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The Changing National Landscape of Science Education THE NATIONAL ACADEMIES National Academy of Sciences National Academy of Engineering Institute of Medicine.

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Presentation on theme: "The Changing National Landscape of Science Education THE NATIONAL ACADEMIES National Academy of Sciences National Academy of Engineering Institute of Medicine."— Presentation transcript:

1 The Changing National Landscape of Science Education THE NATIONAL ACADEMIES National Academy of Sciences National Academy of Engineering Institute of Medicine National Research Council Jay Labov National Academy of Sciences National Research Council Washington, DC jlabov@nas.edu http://nationalacademies.org Putting Scientific Teaching Into Practice ASCB Workshop, December 3, 2011

2 National Perspectives on Undergraduate Education in Biology Learning Goals Recognize that you are not alone! Become familiar with recent national reports on the improvement of undergraduate education in biology and STEM more generally. Briefly explore the intersection between education and policy. Appreciate the influence of K-12 education on what you do and your role in influencing K-12 education.

3 Premise 1: Improving Undergraduate Science Education is Not Rocket Science

4 Premise 1: Improving Undergraduate Science Education is Not Rocket Science Its a LOT harder!

5 A good hockey player plays where the puck is. A great hockey player plays where the puck is going to be. Wayne Gretzky Premise 2:

6 6 Given the radical changes in the nature of the science of biology and what we have learned about effective ways to teach, this is an opportune time to address the biology we teach so that it better represents the biology we do. – Transforming Undergraduate Education in Biology: Mobilizing the Community for Change, Vision and Change in Undergraduate Education. www.visionandchange.org www.visionandchange.org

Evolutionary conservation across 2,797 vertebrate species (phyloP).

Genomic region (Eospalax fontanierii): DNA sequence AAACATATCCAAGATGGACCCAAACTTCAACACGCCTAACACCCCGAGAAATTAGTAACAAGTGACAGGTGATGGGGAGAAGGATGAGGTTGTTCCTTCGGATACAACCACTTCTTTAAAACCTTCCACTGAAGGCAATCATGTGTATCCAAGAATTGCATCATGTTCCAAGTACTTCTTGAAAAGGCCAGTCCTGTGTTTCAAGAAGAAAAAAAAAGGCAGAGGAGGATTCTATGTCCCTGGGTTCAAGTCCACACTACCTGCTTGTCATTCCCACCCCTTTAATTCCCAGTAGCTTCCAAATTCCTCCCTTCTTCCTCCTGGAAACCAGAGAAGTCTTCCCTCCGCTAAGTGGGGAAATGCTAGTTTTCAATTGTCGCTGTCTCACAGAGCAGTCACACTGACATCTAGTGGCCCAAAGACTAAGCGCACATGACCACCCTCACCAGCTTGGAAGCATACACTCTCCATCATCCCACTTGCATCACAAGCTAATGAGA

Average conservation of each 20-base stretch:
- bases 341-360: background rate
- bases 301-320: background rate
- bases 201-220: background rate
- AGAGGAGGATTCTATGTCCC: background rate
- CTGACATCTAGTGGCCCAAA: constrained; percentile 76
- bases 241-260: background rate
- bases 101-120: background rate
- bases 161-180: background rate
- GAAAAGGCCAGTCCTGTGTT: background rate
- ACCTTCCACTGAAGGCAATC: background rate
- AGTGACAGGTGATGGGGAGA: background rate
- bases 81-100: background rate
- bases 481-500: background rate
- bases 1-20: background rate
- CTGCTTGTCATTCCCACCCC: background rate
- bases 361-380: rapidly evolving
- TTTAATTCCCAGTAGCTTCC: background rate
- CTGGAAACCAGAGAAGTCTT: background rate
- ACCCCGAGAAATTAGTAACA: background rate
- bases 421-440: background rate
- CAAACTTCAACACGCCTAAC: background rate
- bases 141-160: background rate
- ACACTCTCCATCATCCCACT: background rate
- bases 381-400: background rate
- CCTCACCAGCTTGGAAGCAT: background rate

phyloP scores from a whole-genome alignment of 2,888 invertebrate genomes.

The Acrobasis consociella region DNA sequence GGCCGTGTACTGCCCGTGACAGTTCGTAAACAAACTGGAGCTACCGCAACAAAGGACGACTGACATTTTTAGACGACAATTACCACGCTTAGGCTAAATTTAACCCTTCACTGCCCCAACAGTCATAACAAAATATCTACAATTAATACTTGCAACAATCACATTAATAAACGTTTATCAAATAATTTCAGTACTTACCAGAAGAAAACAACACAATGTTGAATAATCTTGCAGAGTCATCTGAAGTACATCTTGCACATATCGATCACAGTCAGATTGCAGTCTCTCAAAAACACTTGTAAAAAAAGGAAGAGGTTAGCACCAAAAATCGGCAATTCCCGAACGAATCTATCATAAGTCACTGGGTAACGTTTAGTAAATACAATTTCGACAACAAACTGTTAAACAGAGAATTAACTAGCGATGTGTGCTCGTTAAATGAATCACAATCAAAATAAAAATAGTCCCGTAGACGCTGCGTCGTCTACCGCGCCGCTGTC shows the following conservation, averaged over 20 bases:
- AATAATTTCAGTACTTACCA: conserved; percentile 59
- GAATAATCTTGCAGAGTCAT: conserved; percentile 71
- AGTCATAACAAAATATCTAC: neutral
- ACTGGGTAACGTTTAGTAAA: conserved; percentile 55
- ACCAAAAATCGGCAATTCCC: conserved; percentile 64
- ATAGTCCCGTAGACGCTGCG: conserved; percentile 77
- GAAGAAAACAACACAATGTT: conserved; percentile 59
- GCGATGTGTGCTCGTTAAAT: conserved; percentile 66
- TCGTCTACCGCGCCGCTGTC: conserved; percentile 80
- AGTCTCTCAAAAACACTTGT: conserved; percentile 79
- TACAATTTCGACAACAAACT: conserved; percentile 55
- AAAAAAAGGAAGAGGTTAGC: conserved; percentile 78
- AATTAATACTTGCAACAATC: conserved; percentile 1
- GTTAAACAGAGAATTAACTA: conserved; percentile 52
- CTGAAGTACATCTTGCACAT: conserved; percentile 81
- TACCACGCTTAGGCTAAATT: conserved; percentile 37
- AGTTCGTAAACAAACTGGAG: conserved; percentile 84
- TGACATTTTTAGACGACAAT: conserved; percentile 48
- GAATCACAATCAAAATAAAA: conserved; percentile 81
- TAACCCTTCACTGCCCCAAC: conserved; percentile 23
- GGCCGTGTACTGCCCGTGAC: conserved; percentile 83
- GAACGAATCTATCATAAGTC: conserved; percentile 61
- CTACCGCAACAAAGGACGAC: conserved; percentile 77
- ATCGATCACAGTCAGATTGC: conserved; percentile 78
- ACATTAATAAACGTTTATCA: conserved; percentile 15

7 Recognize that you are not alone!

8 8 NRC Board on Life Sciences (2009). NRC Center for Education (2002) NRC Board on Life Sciences (2003 ) NRC Board On Science Education (2011)

9 9 American Association for the Advancement of Science & National Science Foundation (2011) Association of American Medical Colleges & Howard Hughes Medical Institute (2009) College Board (2011)

10 10 National Research Council 2000 National Research Council 2003

11 11 A New Biology for the 21 st Century: Why Now? A moment of unique opportunity – Integration of subdisciplines within biologyIntegration of subdisciplines within biology Cross-discipline integration: life science research by physical, computational, earth scientists, engineersCross-discipline integration: life science research by physical, computational, earth scientists, engineers Technological advances enable biologists to collect data unprecedented in quantity and qualityTechnological advances enable biologists to collect data unprecedented in quantity and quality Past investments providing value beyond what was expectedPast investments providing value beyond what was expected

12 12 A New Biology for the 21 st Century: Implications for Science Education The New Biology Initiative provides an opportunity to attract students to science who want to solve real-world problems. The New Biologist is not a scientist who knows a little bit about all disciplines, but a scientist with deep knowledge in one discipline and a working fluency in several. Highly developed quantitative skills will be increasingly important. Development and implementation of genuinely interdisciplinary undergraduate courses and curricula will both prepare students for careers as New Biology researchers and educate a new generation of science teachers well versed in New Biology approaches. (p. 89)

13 13 AP Redesign Biology, Chemistry, Environmental Science, Physics (2012-16) Science Panels – Big Ideas / Unifying Themes – Enduring Understandings – Competencies – Evidence Models (Formative Assessments) Evidence of Learning The student can use representations and models to communicate scientific phenomena and solve scientific problems. The student can use mathematics appropriately The student can engage in scientific questioning The student can perform data analysis and evaluation of evidence The student can work with scientific explanations and theories The student is able to transfer knowledge across various scales, concepts, and representations in and across domains http://books.nap.edu/openbook.php?record_id=10129&page=R1

14 Similarities in Thinking: AP Biology Redesign (2011): The process of evolution drives the diversity and unity of life. Biological systems utilize free energy and molecular building blocks to grow, to reproduce and to maintain dynamic homeostasis. Living systems store, retrieve, transmit and respond to information essential to life processes. Biological systems interact, and these systems and their interactions possess complex properties. Vision and Change (2011) The diversity of life evolved over time by processes of mutation, selection, and genetic change. Basic units of structure define the function of all living things. The growth and behavior of organisms are activated through the expression of genetic information in context. Biological systems grow and change by processes based upon chemical transformation pathways and are governed by the laws of thermodynamics. Living systems are interconnected and interacting. 14